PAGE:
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Kosher certification should not be a political weapon

The recent uproar over Ben & Jerry’s’ decision to stop sales of its products in the Jewish communities of Judea and Samaria has many in the Jewish community enraged — along with the board of Ben & Jerry’s’ parent company, Unilever — and rightfully so.

This blatant targeting of Israel and Jews is nothing new, but it is a somewhat successful example of the dangers of the hateful boycott, divestment and sanctions movement’s push to delegitimize the Jewish State.

Within hours of the announcement, a growing number of supermarkets in the United States (mostly kosher ones — but not exclusively) had pulled Ben & Jerry’s products from their shelves. As economic boycotts go, this makes logical sense: private companies have a right not to stock products that conflict with their values just as individual consumers have the right not to buy them.

I support these moves. But some have taken it a step further, and this is where things can get dangerous.

There has been a significant push amongst some to revoke the brand’s kosher certification altogether. Ben & Jerry’s is certified as kosher in the United States by the Kof-K, a large international certifying agency. In the days since Ben & Jerry’s made their announcement, Kof-K has fielded many calls from upset consumers who have been asking them to pull their certification.

In an informal reader poll, approximately 75% of Yeshiva World News respondents likewise shared that they want the Kof-K to stop certifying the brand. Moshe Arbel, an Israeli member of Knesset representing the haredi Orthodox Shas party, likewise called on the Orthodox Union, which certifies Ben & Jerry’s in Israel, to drop its kosher certification on a morning radio show this week.

These calls trouble me. Kashrut agencies should be making decisions based on Jewish law, not on politics. It is their responsibility to focus on the ingredients that go into products and the processes by which they are manufactured, not where the companies choose to distribute those products — although we know that’s not always been the case. The Orthodox community generally gets upset when local (or national) kashrut organizations make rulings on businesses that have nothing to do with the food or ingredients. We have seen countless cases of this recently, including a certification agency requiring a restaurant to change its “scandalous” name; pushback against having televisions in a restaurant, or serving alcohol, or even having tables and chairs in a kosher pizzeria; the famous Glatt Yacht mixed dancing situation in the late 1980s.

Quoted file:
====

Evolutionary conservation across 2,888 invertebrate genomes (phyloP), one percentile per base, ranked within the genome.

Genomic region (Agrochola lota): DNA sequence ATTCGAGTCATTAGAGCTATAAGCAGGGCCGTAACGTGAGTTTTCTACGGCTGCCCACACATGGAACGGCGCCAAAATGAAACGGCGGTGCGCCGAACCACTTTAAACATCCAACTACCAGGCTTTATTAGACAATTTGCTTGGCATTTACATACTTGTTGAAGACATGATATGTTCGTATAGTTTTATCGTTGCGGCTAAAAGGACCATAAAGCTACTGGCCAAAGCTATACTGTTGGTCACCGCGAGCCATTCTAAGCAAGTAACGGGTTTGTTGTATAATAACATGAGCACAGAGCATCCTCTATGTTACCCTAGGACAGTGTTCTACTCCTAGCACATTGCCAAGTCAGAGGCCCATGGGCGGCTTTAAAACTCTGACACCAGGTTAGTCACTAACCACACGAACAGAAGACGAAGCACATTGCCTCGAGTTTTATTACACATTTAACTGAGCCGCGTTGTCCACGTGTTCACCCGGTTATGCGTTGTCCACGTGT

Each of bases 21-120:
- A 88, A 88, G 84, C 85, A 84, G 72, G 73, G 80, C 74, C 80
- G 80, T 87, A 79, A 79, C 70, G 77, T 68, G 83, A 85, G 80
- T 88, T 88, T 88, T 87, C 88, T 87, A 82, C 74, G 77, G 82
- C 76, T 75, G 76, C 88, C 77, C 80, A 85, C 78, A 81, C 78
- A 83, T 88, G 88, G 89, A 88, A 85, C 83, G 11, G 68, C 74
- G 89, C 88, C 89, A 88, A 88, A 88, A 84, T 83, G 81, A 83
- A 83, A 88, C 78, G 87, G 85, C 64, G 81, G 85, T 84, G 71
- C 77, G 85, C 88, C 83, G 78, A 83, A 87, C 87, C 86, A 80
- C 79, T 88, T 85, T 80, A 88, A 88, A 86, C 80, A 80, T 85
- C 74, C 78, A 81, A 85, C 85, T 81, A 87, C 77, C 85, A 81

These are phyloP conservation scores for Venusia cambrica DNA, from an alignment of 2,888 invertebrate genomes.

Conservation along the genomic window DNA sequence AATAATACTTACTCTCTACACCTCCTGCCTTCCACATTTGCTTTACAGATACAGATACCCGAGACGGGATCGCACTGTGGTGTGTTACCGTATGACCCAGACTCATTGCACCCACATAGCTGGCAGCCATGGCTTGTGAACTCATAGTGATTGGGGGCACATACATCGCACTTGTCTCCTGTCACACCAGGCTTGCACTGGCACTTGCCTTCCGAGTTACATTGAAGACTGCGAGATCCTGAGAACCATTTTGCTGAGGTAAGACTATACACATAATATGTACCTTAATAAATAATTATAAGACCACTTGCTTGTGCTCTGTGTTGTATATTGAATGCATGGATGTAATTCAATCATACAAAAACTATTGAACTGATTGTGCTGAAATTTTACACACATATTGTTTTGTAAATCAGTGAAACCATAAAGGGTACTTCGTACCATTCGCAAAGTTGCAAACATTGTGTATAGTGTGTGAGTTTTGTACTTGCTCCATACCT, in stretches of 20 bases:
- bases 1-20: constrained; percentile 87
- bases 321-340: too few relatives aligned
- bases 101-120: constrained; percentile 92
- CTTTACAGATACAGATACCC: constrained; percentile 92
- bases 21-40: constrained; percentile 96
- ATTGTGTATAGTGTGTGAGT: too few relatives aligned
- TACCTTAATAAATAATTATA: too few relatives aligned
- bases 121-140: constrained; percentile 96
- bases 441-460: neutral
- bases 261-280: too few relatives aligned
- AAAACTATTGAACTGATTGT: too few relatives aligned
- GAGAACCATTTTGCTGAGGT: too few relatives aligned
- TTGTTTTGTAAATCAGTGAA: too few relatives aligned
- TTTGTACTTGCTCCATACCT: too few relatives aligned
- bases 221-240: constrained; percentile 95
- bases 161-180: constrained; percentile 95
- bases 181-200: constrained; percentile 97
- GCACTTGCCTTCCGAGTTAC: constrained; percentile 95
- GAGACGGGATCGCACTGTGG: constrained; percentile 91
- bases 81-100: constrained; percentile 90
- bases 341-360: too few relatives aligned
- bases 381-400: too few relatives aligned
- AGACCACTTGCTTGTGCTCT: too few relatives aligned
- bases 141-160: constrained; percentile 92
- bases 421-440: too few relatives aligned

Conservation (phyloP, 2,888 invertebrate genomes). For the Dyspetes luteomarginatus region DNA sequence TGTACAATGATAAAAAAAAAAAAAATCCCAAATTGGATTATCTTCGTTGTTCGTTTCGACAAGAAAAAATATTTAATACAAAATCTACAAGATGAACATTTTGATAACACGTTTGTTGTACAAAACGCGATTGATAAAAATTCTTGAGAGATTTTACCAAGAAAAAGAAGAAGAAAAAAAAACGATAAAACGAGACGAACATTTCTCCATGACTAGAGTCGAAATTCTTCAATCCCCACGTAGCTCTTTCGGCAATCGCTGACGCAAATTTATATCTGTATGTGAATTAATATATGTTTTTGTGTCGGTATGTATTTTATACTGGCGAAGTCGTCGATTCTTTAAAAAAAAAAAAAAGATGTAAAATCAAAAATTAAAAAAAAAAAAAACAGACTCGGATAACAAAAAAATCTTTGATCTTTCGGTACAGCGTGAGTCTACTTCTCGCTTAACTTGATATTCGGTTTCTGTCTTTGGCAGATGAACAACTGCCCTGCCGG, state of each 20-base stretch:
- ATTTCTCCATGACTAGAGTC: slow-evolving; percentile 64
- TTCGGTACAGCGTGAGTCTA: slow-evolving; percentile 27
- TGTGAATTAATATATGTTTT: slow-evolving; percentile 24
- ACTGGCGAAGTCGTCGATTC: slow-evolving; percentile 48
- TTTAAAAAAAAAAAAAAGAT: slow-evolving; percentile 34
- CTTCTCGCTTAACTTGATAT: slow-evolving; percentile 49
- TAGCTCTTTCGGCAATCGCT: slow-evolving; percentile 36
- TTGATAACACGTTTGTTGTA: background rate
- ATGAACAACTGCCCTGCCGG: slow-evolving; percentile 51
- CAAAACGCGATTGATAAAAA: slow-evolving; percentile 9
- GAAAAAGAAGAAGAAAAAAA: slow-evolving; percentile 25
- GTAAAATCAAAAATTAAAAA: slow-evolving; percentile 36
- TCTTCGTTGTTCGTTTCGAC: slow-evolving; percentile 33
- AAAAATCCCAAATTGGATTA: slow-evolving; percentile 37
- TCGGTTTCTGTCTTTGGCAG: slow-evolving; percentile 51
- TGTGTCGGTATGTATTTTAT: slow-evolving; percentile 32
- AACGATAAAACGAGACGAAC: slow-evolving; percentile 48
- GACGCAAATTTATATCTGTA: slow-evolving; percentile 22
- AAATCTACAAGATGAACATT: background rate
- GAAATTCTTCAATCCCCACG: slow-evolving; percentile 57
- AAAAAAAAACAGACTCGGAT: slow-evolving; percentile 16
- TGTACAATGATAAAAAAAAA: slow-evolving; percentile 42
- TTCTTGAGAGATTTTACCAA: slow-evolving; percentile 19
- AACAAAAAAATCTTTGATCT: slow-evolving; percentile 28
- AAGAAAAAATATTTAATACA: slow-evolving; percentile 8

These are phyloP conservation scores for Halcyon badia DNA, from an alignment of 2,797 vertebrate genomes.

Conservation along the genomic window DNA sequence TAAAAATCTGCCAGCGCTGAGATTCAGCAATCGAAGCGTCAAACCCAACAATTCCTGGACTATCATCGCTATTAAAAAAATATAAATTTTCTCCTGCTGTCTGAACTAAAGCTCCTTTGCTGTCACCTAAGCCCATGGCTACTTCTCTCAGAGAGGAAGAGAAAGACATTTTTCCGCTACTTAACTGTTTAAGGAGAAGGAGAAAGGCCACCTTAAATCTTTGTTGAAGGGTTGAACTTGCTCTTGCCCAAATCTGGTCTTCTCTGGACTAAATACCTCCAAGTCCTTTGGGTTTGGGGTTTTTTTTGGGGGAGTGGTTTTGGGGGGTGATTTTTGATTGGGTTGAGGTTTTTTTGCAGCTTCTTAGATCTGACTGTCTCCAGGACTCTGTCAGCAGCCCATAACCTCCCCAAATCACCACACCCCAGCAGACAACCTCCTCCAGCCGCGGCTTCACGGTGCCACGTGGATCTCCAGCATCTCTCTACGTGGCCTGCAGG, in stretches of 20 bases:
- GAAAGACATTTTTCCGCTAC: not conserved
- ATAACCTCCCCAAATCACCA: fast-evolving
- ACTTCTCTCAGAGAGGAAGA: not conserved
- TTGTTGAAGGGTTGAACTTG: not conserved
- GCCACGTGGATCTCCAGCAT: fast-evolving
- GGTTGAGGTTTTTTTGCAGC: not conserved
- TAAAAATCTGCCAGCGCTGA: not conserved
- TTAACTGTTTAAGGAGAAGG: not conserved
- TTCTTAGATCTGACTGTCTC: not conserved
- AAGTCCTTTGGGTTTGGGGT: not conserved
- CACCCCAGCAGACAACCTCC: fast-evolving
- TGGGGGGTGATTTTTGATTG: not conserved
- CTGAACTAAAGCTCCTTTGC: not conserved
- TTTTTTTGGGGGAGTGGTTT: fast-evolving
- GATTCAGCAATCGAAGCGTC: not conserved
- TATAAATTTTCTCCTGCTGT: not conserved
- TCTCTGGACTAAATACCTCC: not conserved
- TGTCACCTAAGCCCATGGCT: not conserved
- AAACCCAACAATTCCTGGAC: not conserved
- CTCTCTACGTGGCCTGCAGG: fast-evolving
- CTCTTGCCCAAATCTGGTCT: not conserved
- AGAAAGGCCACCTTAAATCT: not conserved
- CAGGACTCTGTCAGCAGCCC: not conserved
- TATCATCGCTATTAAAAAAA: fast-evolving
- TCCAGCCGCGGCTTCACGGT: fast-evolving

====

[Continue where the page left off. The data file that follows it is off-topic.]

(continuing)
If we complain when kosher certification agencies mix politics and personal beliefs into kashrut, we can’t also be the ones adding politics into the mix.

Kashrut organizations should be in the business of deciding what products and restaurants are kosher. It is a slippery slope for kosher certifications to be invalidated based on public pressure, especially when that pressure has nothing to do with food.

Mob rule has been historically unkind to the Jews. If we ourselves then use mob rule to pressure kosher certification agencies because of politics, then we’ve lost the plot.

Where does it end? Only when it’s good for us, right?

We can’t speak out of both sides of our mouth here. Either politics and kashrut are intertwined or they should be kept separate.

Let’s leave the Israel advocacy to the amazing Israel advocates and groups we have today, and leave the kosher certification to the kosher certification agencies.

Dani Klein is founder of YeahThatsKosher, a website and digital resource on kosher restaurants and travel.


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